If Jay-Z has anything to say about it, you can bet the movement will kill the message.  Last week, just before the busts, Jay-Z announced his Rocawear “Occupy All Streets” shirts to an overwhelming tide of criticism when it became clear that the clothing company had no intention of sharing its profits with the movement.  Though Hov’s flagrant urge to capitalize on the protest DIRECTLY opposes the movement’s ideals and completely undermines OWS, Rocawear found an easy loop-hole to jump through when it threw out our new favorite buzzword.

Russell Simmons with Jay Z in His "Occupy All Streets" Shirt

In defense of the shirts, a Rocawear rep told Business Insider:

“Rocawear strongly encourages all forms of constructive expression, whether it be artistic, political or social. ‘Occupy All Streets’ is our way of reminding people that there is change to be made everywhere, not just on Wall Street.”

I’m glad Jay & Co. approve of everybody expressing themselves.  I’m sure they encourage their children to finger-paint often.  But profiting from a piece of merchandise that purposefully uses a movement against itself, then even more purposefully failing to draw attention to the central issues of the protests — losing the movement in generalities and encouraged “expression” — is downright offensive and belittling.  Encouraging people to express themselves has never seemed more vile and despicable, especially considering how hard it has been for OWS to be taken seriously.  These shirts make the threat that OWS will be consumed by our culture, accepted, integrated, and rendered utterly harmless, startlingly real and immediate.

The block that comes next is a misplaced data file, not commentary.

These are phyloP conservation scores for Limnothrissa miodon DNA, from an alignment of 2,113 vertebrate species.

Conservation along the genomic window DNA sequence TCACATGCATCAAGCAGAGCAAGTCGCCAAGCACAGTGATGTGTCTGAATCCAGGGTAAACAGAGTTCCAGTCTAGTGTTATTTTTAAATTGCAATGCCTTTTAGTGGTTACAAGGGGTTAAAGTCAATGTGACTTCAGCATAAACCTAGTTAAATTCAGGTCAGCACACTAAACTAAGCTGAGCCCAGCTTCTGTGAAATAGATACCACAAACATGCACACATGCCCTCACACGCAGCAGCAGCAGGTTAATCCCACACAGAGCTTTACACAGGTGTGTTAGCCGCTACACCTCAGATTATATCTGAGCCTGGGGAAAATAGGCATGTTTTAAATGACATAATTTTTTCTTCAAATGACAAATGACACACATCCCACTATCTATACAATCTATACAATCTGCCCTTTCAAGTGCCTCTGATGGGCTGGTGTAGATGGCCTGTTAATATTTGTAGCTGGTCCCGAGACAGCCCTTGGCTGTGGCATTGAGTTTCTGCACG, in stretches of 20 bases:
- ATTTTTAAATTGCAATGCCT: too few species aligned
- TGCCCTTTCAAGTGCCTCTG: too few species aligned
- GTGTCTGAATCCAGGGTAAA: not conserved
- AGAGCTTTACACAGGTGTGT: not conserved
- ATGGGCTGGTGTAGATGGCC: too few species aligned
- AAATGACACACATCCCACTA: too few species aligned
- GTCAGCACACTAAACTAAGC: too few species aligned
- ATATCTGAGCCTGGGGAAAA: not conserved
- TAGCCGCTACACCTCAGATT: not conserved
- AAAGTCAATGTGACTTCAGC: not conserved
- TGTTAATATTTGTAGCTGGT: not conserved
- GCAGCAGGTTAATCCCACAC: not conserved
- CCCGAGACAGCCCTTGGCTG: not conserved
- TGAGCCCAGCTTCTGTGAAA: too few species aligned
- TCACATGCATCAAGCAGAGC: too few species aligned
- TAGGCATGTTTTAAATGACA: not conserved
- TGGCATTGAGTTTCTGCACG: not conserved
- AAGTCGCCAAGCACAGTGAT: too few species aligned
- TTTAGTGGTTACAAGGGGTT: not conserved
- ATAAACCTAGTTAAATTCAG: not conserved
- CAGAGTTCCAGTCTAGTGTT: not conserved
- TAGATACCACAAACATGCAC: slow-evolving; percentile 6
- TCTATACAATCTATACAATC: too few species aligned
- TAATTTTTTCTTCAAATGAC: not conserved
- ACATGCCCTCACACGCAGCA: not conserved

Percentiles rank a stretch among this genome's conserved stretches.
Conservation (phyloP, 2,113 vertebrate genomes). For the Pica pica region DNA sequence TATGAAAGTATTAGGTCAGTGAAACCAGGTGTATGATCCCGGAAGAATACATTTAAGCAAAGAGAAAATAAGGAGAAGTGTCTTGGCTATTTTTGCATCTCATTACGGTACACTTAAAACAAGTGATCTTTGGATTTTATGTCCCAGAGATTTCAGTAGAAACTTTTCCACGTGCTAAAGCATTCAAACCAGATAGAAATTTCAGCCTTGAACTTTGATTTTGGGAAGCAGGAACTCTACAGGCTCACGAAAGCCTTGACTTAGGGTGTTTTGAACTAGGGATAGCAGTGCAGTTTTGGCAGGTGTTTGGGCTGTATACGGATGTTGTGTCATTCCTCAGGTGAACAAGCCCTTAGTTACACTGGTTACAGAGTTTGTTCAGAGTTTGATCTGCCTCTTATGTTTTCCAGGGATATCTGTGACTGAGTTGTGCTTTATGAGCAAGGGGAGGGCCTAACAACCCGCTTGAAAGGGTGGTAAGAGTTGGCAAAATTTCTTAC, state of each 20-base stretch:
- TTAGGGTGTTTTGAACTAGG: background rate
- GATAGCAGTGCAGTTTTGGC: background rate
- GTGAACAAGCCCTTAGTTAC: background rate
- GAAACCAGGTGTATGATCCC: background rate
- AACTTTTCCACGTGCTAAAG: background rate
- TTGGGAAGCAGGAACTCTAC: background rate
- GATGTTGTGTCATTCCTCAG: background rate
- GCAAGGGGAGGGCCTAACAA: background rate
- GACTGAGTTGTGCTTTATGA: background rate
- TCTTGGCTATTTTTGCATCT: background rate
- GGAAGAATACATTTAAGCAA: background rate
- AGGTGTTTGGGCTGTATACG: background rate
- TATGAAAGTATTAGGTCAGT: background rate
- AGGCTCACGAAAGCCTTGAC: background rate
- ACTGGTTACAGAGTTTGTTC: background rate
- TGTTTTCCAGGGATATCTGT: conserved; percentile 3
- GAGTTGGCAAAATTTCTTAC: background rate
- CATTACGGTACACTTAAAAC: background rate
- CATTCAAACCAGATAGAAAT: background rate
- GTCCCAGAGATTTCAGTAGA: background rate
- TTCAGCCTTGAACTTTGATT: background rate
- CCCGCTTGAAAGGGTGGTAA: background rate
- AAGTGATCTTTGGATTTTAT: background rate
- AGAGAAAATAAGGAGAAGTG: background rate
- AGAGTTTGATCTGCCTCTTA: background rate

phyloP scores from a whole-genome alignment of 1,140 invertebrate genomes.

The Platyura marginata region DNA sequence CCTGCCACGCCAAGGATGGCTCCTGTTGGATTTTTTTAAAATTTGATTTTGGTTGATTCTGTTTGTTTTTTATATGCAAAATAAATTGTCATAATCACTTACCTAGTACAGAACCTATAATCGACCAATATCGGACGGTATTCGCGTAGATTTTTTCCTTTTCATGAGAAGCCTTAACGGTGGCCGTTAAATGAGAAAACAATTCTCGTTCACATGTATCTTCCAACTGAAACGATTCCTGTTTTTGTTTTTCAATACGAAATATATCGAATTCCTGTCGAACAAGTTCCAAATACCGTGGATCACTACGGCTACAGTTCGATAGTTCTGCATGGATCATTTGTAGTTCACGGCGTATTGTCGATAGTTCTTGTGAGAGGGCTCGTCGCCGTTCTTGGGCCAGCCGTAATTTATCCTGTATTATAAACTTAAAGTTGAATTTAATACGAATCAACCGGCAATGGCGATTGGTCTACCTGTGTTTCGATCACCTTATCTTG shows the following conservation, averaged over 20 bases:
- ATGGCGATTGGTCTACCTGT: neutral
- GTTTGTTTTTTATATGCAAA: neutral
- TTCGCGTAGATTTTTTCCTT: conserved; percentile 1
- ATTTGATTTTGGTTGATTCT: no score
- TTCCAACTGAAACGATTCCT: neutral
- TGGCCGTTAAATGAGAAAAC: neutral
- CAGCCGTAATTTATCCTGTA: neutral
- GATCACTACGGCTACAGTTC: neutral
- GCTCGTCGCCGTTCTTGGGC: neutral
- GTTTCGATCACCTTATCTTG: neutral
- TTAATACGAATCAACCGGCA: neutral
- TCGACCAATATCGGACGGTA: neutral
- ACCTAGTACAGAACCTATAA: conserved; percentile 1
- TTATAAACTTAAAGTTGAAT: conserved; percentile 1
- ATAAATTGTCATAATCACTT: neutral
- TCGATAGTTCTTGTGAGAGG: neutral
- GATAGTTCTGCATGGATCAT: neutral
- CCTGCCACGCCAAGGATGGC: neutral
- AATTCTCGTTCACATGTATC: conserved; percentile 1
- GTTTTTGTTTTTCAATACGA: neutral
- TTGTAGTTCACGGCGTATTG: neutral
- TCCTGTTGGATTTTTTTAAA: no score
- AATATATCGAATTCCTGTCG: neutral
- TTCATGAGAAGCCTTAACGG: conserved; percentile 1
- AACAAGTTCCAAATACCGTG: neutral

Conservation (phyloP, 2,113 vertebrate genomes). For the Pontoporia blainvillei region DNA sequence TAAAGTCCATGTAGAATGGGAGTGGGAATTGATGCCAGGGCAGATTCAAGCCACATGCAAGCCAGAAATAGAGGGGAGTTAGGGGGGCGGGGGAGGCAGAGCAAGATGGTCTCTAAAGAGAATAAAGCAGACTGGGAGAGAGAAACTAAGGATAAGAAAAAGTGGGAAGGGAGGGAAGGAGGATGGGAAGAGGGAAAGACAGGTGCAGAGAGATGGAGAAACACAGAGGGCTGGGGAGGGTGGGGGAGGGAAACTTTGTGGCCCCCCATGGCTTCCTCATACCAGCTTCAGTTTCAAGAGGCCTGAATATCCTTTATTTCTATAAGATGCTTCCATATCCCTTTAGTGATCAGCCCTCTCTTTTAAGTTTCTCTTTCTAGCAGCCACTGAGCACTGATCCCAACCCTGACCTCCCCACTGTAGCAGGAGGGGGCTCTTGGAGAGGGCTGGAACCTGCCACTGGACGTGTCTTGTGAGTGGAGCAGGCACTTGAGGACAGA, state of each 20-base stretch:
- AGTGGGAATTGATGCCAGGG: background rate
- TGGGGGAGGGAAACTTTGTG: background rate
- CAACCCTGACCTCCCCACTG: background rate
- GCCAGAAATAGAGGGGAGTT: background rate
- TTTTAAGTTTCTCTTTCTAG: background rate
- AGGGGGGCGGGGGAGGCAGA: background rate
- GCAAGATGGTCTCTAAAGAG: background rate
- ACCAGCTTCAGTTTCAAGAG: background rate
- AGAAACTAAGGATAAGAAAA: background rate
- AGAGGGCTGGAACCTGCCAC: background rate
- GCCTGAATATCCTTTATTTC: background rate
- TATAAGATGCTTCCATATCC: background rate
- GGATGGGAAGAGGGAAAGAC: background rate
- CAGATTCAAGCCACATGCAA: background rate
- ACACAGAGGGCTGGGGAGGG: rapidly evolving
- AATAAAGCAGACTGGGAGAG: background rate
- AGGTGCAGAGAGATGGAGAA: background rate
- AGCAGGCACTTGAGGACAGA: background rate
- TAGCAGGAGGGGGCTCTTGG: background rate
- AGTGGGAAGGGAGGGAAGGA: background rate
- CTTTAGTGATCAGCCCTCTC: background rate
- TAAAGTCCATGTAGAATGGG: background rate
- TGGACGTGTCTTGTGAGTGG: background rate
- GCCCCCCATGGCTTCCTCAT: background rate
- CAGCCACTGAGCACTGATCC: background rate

It’s now up to the protesters to re-shed light on their central issues and draw attention and support away from their right to sit in a park, back to the reasons why they’re there.  This, I think, will be far more difficult than it at first appears, partly because of the extreme tourism OWS has drawn and partly because many of its members are there for emotional reasons rather than a unified cause; many truly are there to express themselves, to use their right to free speech just to use it.  Issues are flying around, but when it comes down to it, the only really cohesive message of the protesters, the main cause, is to show the government and corporations that we’re frustrated, to put faces to the frustration.  To open our windows and shout in unison, “We’re mad as hell, and we’re not gonna take it anymore!”

I don’t mean to negate the importance of expressed frustration as a valid protest strategy or an important part of our political process.  It’s necessary for healthy politics and beautiful in its simplicity as far as protests go.  But it’s important to remember that there is a difference between our individual right to freedom of expression and the ability to solidify as a group focused on a cause that will affect widespread change.  Drum circles are great (so is group therapy), but you might as well be beating a dead horse if there’s no plan behind the passion.

A feeling of unrest and expressed frustration are important catalysts for change, and OWS has certainly fueled that fire.  In many ways, these people in the streets express something we all feel, but we’re counting on them to sustain where we’re unable — to feel this frustration 24/7 as we try to ignore it, fearing helplessness, just as much.  But without ideas, solutions, and goals, the momentum of emotion is bound only to fizzle.  Or worse, be consumed by the ideas and goals of others outside the movement, positioned as political pawns or t-shirt logos.

As OWS loses itself in the fight for the right to express our collective emotions, let’s all remember to concentrate on the source of that frustration, on possible solutions and futures that could relieve our present anguish and anger.  We must remember our even more important right not only to express our thoughts, but to actively compose them; to share not only anger, but ideas.